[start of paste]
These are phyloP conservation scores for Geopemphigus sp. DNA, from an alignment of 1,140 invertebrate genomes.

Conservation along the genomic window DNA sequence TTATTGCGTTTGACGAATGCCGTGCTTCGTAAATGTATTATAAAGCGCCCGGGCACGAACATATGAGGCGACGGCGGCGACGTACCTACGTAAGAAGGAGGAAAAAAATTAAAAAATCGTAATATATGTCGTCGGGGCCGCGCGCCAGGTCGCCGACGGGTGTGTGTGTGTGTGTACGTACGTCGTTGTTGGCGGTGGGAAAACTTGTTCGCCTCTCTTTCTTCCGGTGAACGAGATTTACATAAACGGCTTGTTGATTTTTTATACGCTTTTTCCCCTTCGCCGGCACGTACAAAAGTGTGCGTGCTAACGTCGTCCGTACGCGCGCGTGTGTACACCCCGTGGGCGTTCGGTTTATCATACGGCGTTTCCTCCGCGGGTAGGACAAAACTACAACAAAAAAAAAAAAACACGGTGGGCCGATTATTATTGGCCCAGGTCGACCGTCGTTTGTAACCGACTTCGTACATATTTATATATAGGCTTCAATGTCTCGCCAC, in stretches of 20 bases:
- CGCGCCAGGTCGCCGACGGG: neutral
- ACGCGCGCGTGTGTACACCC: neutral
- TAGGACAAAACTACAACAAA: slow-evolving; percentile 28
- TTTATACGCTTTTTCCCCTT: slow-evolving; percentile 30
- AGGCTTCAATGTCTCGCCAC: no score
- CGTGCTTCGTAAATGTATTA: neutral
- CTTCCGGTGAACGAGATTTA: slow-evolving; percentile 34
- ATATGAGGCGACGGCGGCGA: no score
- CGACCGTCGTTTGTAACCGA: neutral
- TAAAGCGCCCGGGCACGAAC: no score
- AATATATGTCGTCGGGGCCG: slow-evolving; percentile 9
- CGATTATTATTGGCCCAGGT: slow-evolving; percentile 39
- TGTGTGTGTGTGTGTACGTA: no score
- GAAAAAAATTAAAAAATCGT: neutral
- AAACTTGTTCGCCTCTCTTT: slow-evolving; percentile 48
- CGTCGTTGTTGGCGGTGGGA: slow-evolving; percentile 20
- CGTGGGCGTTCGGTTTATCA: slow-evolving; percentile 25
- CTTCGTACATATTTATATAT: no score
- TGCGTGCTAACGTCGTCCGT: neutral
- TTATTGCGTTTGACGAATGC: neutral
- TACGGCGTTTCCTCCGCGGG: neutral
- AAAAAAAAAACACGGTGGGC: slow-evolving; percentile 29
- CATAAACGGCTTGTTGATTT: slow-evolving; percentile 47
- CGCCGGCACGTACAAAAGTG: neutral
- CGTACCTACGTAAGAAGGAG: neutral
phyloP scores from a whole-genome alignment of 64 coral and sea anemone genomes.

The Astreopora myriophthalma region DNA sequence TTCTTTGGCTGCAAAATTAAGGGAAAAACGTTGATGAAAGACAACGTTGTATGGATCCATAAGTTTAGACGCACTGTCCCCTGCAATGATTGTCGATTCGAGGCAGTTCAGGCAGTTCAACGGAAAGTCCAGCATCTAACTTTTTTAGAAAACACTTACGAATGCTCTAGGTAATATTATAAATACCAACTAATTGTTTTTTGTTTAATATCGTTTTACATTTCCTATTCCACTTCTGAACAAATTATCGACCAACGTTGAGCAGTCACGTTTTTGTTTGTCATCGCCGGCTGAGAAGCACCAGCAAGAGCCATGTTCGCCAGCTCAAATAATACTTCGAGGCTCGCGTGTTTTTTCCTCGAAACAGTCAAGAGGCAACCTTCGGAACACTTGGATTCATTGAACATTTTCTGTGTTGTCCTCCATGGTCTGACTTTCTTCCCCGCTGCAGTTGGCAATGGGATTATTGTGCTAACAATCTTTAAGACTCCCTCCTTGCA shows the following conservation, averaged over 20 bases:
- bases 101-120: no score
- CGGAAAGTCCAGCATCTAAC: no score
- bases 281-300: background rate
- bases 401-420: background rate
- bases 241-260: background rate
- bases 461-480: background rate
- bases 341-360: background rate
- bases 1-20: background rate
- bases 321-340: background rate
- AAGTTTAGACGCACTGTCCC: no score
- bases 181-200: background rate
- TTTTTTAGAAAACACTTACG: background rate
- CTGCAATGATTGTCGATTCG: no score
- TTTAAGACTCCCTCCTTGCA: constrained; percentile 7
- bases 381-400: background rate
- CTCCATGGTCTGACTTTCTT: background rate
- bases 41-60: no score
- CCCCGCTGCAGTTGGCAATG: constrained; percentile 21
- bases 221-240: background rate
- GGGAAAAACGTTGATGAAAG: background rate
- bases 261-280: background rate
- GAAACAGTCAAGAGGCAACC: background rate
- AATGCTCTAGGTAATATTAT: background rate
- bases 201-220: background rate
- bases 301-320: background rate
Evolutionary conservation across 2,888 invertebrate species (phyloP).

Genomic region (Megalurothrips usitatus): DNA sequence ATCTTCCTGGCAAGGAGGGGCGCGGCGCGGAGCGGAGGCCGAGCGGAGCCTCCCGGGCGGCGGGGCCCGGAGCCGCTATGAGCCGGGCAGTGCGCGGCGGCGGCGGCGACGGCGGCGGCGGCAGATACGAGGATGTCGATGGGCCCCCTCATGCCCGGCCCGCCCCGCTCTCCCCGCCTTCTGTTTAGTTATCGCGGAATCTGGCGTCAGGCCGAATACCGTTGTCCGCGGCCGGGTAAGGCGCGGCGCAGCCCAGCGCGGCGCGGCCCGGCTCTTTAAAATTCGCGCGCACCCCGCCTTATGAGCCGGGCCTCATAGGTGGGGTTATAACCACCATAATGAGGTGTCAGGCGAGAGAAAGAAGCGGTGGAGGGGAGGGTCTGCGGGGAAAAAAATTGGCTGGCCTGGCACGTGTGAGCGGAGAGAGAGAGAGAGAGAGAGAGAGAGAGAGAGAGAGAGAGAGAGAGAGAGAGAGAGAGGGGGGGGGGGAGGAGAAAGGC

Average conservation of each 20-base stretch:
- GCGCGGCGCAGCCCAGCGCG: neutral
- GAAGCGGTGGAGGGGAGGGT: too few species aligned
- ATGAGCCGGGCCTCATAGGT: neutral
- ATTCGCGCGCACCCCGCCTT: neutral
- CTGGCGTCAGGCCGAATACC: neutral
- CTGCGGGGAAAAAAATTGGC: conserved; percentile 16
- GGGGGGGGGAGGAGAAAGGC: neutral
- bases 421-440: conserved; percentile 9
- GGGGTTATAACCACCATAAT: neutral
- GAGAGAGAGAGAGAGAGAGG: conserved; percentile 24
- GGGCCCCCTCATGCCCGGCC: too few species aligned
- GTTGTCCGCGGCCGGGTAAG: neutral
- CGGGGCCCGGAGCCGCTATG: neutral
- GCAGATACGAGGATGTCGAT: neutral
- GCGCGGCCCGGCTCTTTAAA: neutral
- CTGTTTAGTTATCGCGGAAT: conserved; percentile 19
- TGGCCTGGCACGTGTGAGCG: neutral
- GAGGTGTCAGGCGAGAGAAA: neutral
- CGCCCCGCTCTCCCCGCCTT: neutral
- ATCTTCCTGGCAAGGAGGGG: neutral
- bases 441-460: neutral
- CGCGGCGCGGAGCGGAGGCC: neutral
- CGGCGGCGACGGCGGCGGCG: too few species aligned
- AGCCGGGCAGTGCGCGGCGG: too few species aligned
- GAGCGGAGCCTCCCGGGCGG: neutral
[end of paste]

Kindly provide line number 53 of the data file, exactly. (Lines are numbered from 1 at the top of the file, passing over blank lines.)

- bases 201-220: background rate